UH SENIOR PLAYWRIGHT TO DEBUT NEW PLAY AS PART OF 2022-23 SEASON
Jaurius Norman’s senior project Fish’s Belly comes to the stage this November.
The 2022-23 season of the School of Theatre & Dance at the University of Houston will feature the premiere of an engaging and thought-provoking student work. Senior playwright Jaurius Norman will debut his play Fish’s Belly on Nov. 10.
Inspired by George C. Wolfe’s modern classic The Colored Museum, Fish’s Belly encompasses a thematically-linked set of narratives about missing Black youths.
“Jaurius’ play tackles the underreported problem of missing Black kids in America, and it’s an incredibly powerful piece of work—a truly amazing debut play by a rising young star,” said Robert Shimko, director of the School of Theatre & Dance.
Billed as a “stylized, episodic chronicle of individuals navigating an America where Black children go missing at higher rates than their peers,” Norman said the Fish’s Belly was inspired by reports of lost kids he observed on social media.
“I kept seeing a lot of posts about younger Black children going missing and seeing how frantic people were in the comments,” Norman said.
These posts initially motivated Norman to write the play’s first scene, something he thought at the time would be a standalone piece. But soon, the scenes started to stack up and Norman realized he had something larger on his hands.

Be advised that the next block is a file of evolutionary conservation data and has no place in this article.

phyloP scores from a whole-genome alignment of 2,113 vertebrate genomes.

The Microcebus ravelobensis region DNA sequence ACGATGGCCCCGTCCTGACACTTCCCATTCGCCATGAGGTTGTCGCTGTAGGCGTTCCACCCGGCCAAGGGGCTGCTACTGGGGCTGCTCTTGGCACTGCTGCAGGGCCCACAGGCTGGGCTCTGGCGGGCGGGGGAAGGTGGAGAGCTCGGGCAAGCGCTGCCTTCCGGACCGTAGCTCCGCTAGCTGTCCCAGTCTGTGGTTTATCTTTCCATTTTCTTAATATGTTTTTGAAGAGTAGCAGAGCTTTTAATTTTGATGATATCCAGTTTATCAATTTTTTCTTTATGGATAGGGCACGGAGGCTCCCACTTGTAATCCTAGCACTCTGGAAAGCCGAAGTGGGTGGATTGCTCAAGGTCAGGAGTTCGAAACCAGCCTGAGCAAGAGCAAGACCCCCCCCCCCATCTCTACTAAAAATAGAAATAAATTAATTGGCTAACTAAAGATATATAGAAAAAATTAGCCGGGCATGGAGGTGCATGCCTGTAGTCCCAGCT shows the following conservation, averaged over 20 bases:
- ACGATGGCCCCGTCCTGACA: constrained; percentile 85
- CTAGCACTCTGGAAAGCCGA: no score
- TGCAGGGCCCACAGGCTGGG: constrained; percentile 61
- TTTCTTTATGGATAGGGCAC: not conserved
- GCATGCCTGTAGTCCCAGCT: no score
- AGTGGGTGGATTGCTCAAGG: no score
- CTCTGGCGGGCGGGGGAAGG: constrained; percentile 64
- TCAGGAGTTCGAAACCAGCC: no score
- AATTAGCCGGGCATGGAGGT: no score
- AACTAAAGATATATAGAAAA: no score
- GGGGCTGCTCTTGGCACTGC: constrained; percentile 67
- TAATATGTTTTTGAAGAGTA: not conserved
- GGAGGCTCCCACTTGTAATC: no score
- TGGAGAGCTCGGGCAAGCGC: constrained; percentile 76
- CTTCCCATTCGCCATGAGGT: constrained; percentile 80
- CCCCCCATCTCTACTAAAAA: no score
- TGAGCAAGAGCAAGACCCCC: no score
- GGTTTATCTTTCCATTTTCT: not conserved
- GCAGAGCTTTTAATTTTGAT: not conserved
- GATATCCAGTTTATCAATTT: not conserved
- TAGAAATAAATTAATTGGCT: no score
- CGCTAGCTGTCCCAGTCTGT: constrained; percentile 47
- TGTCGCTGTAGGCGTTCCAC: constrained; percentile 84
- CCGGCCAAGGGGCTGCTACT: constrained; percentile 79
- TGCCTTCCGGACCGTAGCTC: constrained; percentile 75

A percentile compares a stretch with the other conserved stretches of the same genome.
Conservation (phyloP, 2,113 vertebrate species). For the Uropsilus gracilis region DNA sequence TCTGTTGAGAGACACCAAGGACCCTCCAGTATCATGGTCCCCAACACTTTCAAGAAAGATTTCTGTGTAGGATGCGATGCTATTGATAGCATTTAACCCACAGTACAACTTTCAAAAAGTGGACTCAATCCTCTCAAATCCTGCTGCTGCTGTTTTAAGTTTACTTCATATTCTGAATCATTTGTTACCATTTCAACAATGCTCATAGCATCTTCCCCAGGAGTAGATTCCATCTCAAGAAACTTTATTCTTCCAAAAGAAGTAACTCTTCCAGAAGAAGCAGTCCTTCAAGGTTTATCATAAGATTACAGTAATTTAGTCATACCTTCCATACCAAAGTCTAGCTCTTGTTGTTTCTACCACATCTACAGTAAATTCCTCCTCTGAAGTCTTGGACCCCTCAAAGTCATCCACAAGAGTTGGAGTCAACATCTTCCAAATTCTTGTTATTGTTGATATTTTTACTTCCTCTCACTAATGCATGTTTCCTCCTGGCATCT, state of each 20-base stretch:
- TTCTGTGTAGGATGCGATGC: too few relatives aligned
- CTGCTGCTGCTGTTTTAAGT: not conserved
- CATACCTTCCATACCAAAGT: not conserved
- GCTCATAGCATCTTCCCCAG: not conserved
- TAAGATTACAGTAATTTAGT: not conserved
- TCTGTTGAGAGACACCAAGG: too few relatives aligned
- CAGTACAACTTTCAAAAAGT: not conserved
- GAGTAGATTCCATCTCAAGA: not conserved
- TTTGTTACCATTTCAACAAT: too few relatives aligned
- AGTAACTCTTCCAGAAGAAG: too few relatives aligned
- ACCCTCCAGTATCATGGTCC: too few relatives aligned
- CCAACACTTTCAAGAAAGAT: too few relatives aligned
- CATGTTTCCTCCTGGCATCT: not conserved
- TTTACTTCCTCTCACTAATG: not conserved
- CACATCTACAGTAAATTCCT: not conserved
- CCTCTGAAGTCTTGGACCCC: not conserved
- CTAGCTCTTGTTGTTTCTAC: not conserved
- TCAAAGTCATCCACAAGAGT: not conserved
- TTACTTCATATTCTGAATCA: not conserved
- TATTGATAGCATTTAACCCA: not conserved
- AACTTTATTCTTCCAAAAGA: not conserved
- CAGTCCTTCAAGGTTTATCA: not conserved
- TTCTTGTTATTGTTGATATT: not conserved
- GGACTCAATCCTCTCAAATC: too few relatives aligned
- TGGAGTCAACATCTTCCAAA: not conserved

“I didn't know when I wrote the first scene that it was going to be my senior project or that I was going to turn it into a full play,” Norman said. “After I wrote the first scene throughout COVID, I ended up writing the next scene and then taking a break from it, and then writing the next scene and taking a break from it, and then writing the next scene until I had a full show.”
Directed by recent UH alum ShaWanna Renee Rivon, Fish’s Belly began rehearsals in October. Norman said the rehearsal process has been a valuable learning experience, one that has helped him better understand how to engage with actors.
“They don't want to just do stuff just because it’s in the script. They want to do stuff because it makes sense, and they want to make sure that everything they're saying has a purpose,” Norman said.
“And so I'm really learning how to make sure to ask the actors, ‘Do you feel comfortable saying that?’ Or if there's a line that they always skip, I'm asking them, ‘You know, you always skip this line. Does this line feel uncomfortable for you to say?’”
“Even though I wrote it, they're going to be the ones who are doing it in front of the audiences. So their opinion of the show really does matter,”” Norman said.
Though Fish’s Belly deals with some weighty subject matter, Norman said the play does have its fair share of levity.
“I really appreciate that it’s not really a show of dread or just sheer trauma,” Norman said. “There’s plenty of scenes with really funny moments and sections of the show where jokes come out of nowhere.”
Norman said he hopes Fish’s Belly audiences will gain more understanding of the many nuanced issues currently facing Black youth in America.
“I hope they take away that each scene has a particular aspect that cripples our community,” Norman said. “Issues like children going missing, misogynoir, lack of positive media coverage, or whatever the case may be."
“I want them to take away the particular themes of each scene and know what you see is really saying about the way our community is right now.”